He said some potatoes will go to those in need, as they did in 2001, but there just isn't the infrastructure to donate them all.
I couldn't watch after that first day. It's an image I have never really forgotten.—Lori Robinson, Eric C. Robinson Inc.
"You just can't deal with the amount of volume that comes out of tractor trailer loads of potatoes out of a bin, to go to a food bank. They're not really set up to deal with it, in terms of packaging and loading docks and so on," MacIsaac said.
"Great idea, just can't work on that volume. This is an immense volume of potatoes that has to be destroyed here."
The discussion about destroying potatoes is also bringing back memories for Lori Robinson, farm manager at Eric C. Robinson Inc., a sixth generation farming operation in Albany.
"I remember watching the first few truck loads of potatoes being dumped in windrows in the field and then sending our snow blower through them," Robinson said.
"I couldn't watch after that first day. It's an image I have never really forgotten."
Robinson said she doesn't have any photos or videos of the potatoes being destroyed, but anticipates there will be many this time around.
"I said to one of my farm crew the other day that once farmers start destroying excess potatoes in the new year, social media will be flooded with pictures and videos," Robinson said.
"It will be very impactful, especially in these times of food insecurity, rising food prices, high demands at local food banks, environmental considerations, climate change."
Jason Webster, of MWM Farms in Kinkora, is also facing the prospect of destroying millions of pounds of potatoes.
His family also went through the experience in 2001.
"It was a very, very tough experience for everyone. It was just hard to accept the fact that perfectly good food is going through our snowblower into our field and going to be frozen, wasted," Webster said.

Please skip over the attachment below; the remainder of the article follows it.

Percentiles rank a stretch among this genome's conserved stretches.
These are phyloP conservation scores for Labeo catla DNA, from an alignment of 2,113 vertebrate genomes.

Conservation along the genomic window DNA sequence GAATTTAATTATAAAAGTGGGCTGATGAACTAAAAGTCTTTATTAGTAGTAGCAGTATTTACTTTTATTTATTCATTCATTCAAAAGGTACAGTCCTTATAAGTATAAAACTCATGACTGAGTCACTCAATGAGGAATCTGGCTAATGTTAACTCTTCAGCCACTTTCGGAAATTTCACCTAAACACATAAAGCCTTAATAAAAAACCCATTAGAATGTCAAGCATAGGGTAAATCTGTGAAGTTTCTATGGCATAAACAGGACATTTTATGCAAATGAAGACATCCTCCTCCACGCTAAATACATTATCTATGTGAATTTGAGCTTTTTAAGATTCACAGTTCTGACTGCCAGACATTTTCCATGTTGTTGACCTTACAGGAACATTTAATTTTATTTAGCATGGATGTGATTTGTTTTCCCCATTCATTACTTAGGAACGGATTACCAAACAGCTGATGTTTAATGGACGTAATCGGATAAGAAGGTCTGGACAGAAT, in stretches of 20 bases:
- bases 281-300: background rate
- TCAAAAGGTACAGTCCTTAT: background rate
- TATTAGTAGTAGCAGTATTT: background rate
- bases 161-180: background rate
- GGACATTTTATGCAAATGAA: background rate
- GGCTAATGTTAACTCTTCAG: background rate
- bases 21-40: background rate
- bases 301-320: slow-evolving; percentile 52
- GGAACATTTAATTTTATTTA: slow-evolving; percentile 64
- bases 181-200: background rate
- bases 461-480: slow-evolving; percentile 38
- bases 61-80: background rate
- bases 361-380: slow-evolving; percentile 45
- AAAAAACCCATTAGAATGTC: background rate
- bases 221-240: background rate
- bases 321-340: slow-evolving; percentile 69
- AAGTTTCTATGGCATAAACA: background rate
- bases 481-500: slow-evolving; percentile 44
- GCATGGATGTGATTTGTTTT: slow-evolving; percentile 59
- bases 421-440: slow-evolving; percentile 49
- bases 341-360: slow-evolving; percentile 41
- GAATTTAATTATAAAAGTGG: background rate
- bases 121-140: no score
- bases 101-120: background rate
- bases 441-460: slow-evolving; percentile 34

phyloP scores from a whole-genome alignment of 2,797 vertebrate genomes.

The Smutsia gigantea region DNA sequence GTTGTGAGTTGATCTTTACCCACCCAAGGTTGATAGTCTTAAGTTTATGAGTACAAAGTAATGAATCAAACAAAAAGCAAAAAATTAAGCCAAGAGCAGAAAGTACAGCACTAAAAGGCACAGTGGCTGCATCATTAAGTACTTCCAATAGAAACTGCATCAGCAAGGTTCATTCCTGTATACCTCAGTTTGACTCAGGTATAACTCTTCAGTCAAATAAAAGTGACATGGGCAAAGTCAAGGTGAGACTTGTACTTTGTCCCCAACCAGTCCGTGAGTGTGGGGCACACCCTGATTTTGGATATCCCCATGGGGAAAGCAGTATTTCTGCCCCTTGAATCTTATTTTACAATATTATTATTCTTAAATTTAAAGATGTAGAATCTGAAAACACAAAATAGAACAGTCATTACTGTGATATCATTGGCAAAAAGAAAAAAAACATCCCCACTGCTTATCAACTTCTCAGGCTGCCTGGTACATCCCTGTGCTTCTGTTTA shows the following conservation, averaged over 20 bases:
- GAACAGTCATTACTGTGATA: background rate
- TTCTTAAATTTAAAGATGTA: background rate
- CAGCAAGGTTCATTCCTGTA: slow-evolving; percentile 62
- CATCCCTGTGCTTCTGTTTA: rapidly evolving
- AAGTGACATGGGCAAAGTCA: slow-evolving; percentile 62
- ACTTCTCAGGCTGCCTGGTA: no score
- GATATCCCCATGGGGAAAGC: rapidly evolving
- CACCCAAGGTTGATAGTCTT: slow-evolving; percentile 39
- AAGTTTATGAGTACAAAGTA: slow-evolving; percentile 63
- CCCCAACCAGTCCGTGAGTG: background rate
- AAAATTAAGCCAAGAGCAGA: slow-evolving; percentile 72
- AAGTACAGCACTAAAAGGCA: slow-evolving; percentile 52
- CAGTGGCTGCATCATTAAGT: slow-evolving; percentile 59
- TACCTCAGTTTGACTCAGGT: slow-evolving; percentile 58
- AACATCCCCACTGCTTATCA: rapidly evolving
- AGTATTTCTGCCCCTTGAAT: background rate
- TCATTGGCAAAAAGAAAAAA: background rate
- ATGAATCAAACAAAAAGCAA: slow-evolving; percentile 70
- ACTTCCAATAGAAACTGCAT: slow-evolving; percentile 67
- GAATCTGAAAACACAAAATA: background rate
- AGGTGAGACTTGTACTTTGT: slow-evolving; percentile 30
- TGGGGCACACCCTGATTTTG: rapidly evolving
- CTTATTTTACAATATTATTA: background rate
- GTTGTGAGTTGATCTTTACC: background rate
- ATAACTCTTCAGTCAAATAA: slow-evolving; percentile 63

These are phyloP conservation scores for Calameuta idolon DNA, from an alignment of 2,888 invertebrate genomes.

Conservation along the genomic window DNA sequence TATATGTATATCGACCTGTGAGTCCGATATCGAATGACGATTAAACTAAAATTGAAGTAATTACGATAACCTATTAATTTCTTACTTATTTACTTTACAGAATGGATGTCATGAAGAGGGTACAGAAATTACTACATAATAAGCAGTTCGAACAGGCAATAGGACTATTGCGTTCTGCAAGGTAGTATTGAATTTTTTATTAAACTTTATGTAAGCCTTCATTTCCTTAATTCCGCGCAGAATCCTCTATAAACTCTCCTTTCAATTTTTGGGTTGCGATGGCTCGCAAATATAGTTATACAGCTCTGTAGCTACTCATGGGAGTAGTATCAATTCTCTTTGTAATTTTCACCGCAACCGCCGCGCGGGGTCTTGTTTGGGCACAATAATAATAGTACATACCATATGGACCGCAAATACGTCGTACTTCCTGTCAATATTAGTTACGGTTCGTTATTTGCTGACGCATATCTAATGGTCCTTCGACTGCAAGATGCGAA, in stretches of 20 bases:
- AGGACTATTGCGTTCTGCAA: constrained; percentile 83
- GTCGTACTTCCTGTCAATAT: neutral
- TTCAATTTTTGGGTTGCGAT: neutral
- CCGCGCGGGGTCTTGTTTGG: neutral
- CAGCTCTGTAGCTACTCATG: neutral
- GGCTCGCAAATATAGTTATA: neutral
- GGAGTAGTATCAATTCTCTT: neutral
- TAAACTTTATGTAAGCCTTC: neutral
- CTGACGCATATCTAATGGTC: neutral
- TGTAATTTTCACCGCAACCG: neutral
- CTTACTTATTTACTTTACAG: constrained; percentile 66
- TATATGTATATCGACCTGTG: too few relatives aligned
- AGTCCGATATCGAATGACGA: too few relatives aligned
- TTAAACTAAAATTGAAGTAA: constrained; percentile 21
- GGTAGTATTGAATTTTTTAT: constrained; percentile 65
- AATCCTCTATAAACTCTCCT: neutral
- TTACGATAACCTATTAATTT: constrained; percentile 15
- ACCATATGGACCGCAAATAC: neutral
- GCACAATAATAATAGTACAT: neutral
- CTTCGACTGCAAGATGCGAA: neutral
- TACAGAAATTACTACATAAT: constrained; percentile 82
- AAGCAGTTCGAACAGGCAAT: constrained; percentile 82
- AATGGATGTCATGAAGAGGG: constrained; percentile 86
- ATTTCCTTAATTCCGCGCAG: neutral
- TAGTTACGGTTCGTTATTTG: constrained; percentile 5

"When we know there's people hungry, that need it and we know there's a market that demands it. It's just heartbreaking for everyone."
Webster said the potato wart situation also has some of his family and friends talking about whether they want their children to consider a future in farming.
"When you hit three years of drought and then hit a real good year, and then all of a sudden things get turned into turmoil like this. Do we really want to ask our children to bear this burden?" Webster said.
My younger children look at me and don't understand, and I don't blame them.— Jason Webster, MWM Farms
"Those discussions are happening. My friends are having them with their children as well. I've had multiple people tell me that they're starting to discourage their children from taking over the farm because it's just too hard."
Webster said it's also hard to explain to his children why they may have to destroy some of this year's crop.
"My younger children look at me and don't understand, and I don't blame them because they shouldn't understand. It shouldn't happen, destroying perfectly good food when there's people hungry and need it," Webster said.
"It's not the right thing to be doing, and our federal government and the governments over the border need to open their eyes and change this."